Entertainment centers, especially those serving a family with kids, need to fulfill many purposes. In addition to highlighting a television, the centers are likely to store DVD players, electronic game consoles, piles of wires, DVDs, and more. But as entertainment technology moves more toward streaming and wireless options become readily available, you might not need as much storage space as you have in the past. Create a list of the things (along with their dimensions) you want to place in the center to ensure there's adequate shelf and cabinet space in your design. If you're streamlining and need space just for your television and not much else, look for ways to integrate the screen into existing structures, such as above a fireplace.
Though they're definitely meant to be seen, entertainment centers shouldn't busy up or darken a space. These homeowners did their entertainment center right. The streamlined unit's neutral finish, which is slightly darker than the wall color, visually minimizes the entertainment center's impact in the living space while showcasing the television screen and items displayed on the shelves.
Blend an entertainment center into the overall scheme by detailing it with architectural details seen elsewhere in your home. Substantial crown moldings spanning the top of this entertainment center align with equally deep moldings on adjacent walls to underscore the unit's built-in appearance and traditional appeal.
You'll need to include behind-closed-doors storage to hide unattractive components and wires, but don't forget to incorporate open book shelves and cubbies. The open areas make expansive entertainment centers appear less massive, let you add personable panache via collections, and accommodate colorful bins and baskets that supply stylish storage, which in turn energizes the view.
If you live in a home with small rooms and limited floor space, consider building an entertainment center into an underused wall or around a fireplace with the television positioned above the mantel. Recessed into a back staircase wall, this media center steps up to the task at hand: entertaining. Built-in cabinets frame the television, which disappears from view with the closing of pullout door panels.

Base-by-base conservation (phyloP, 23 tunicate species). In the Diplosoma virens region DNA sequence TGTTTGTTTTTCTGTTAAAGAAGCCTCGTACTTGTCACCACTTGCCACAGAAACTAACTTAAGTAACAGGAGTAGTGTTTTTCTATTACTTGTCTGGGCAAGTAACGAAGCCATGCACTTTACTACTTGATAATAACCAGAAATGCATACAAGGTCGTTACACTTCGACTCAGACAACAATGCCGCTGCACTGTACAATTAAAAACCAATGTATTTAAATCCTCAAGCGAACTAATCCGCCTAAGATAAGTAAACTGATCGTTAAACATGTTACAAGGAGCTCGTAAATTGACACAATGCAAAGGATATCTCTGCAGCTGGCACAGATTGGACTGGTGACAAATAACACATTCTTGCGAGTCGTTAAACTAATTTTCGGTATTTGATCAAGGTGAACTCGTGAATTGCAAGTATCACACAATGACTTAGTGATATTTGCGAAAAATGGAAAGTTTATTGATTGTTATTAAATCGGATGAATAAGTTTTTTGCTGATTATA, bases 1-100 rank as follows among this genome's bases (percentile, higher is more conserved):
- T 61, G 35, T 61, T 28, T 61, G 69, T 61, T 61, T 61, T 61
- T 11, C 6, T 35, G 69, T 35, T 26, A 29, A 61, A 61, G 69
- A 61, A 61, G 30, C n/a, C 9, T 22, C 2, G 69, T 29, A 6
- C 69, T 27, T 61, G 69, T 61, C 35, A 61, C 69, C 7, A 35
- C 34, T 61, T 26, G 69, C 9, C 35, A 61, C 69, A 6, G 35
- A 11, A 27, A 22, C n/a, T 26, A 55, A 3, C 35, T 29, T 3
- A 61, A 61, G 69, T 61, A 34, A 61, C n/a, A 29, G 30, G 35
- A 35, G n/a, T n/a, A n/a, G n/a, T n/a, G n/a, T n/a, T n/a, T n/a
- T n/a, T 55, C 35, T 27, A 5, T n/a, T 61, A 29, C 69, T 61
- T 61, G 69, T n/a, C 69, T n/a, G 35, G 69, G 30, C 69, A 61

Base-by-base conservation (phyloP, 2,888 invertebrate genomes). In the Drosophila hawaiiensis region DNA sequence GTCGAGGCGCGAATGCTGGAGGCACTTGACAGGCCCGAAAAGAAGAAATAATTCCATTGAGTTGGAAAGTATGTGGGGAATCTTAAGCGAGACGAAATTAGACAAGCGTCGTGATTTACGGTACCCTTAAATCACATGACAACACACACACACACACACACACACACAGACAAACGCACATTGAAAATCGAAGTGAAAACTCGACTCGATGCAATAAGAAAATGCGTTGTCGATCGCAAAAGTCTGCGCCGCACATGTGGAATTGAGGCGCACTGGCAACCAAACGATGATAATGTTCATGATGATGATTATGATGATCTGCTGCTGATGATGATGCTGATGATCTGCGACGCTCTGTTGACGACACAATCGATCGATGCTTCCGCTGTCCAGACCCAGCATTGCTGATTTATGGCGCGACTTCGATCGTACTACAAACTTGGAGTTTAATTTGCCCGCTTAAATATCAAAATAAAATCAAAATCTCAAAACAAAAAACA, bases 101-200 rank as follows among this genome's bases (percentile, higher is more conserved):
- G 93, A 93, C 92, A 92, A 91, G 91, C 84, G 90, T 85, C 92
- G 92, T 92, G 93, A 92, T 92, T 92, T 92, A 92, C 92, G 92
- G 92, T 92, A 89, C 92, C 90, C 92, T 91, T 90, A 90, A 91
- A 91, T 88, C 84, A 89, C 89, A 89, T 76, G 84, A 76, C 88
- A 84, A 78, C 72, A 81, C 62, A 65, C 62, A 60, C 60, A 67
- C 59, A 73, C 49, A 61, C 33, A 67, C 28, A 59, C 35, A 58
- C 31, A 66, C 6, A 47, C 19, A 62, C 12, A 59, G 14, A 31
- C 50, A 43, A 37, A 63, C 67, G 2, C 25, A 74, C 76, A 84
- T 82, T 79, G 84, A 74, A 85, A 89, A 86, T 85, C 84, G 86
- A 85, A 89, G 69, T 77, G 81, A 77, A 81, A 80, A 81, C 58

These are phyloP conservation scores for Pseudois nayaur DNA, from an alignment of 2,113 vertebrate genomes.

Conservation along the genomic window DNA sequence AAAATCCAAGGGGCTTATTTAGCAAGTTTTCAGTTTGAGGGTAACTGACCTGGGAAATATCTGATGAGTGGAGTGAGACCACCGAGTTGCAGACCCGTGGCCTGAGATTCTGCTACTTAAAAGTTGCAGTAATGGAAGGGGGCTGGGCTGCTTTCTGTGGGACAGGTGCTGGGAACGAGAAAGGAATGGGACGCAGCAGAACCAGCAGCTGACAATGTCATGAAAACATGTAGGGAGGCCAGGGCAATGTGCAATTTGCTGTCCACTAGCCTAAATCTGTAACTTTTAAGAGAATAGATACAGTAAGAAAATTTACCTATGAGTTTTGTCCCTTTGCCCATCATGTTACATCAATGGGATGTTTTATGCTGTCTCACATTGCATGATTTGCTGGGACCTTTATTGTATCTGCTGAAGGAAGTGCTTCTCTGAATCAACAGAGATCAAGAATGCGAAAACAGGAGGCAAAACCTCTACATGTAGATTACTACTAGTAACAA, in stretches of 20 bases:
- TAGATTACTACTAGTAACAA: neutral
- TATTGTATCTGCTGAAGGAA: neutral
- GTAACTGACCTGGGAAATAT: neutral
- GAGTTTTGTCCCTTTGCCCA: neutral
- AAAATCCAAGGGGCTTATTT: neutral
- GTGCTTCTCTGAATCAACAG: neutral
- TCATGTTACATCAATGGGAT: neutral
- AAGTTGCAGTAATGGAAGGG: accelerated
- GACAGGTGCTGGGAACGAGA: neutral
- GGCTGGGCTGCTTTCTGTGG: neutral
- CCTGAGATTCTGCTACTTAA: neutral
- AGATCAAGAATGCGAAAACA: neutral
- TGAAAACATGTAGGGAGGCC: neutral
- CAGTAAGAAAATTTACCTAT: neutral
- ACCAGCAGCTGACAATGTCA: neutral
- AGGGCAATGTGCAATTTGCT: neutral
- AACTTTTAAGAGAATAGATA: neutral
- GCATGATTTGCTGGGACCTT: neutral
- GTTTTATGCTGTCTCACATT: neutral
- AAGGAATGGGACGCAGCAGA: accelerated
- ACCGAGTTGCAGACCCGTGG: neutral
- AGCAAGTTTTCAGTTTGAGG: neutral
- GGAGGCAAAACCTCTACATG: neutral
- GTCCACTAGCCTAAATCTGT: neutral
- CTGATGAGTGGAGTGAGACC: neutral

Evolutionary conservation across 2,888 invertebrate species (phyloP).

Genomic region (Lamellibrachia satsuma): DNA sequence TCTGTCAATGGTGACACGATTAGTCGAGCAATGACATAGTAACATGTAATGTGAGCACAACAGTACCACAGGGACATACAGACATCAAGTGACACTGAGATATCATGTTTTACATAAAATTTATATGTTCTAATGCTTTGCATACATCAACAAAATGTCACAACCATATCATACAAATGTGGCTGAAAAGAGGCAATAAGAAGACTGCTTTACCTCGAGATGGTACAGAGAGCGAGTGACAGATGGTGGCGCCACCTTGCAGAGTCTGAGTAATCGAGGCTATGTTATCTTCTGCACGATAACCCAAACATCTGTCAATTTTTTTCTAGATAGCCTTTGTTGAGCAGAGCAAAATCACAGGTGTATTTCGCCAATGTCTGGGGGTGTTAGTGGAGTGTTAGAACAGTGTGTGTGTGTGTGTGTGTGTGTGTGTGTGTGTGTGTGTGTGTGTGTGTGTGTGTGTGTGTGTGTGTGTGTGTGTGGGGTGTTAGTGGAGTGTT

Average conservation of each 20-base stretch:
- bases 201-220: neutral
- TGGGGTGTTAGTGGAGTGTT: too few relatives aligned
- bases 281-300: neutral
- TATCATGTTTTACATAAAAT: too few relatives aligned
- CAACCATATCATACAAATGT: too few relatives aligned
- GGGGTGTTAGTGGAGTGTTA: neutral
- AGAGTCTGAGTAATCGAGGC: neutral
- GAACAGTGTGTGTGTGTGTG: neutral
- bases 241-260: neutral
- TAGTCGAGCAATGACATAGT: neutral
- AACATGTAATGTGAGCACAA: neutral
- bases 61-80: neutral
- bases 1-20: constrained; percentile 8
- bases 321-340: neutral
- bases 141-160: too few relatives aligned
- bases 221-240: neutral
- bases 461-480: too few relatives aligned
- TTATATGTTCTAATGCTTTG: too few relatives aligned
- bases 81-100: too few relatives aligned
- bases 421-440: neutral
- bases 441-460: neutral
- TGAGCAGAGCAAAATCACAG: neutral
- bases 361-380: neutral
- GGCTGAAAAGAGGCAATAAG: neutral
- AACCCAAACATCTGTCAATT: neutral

This television appears when a favorite program is on tap but retracts into an entertainment center cabinet when it is no longer needed. Motorized lifts and extenders installed within walls, cabinets, and even footboard-set trunks operate via remote control. Use lifts or extenders in rooms that lack a spot for placing the television within sight lines of a bedstead or a sitting area.
Forget about flat-plane constructions, which after time can become downright boring. Instead, consider stair-stepping sections to maintain interest while providing storage and display spaces at many levels. This entertainment center beautifully combines fine-furniture components, such as glass-paned doors, crown molding details, and recessed panel doors, with shorter winged sections that take advantage of the wall space below windows.
With its panel and molding details, dresserlike drawers, and niche above, this entertainment center looks like a fine antique cupboard until its doors slide open to reveal a large-screen television and cubbies holding modern-media components. Note that the doors slide back inside the cabinet so they don't block the screen or passing-through traffic. This space-saving move is achieved with the addition of pivot door slides.
Use entertainment centers to store family-fun stuff in the room where your family is most likely to gather. If you've got the space and the budget, design a center with both open display and closed-off storage spaces to hold good-times gear, such as crafting supplies, toy-filled bins, stacks of board games, photo albums to share, and of course, a television.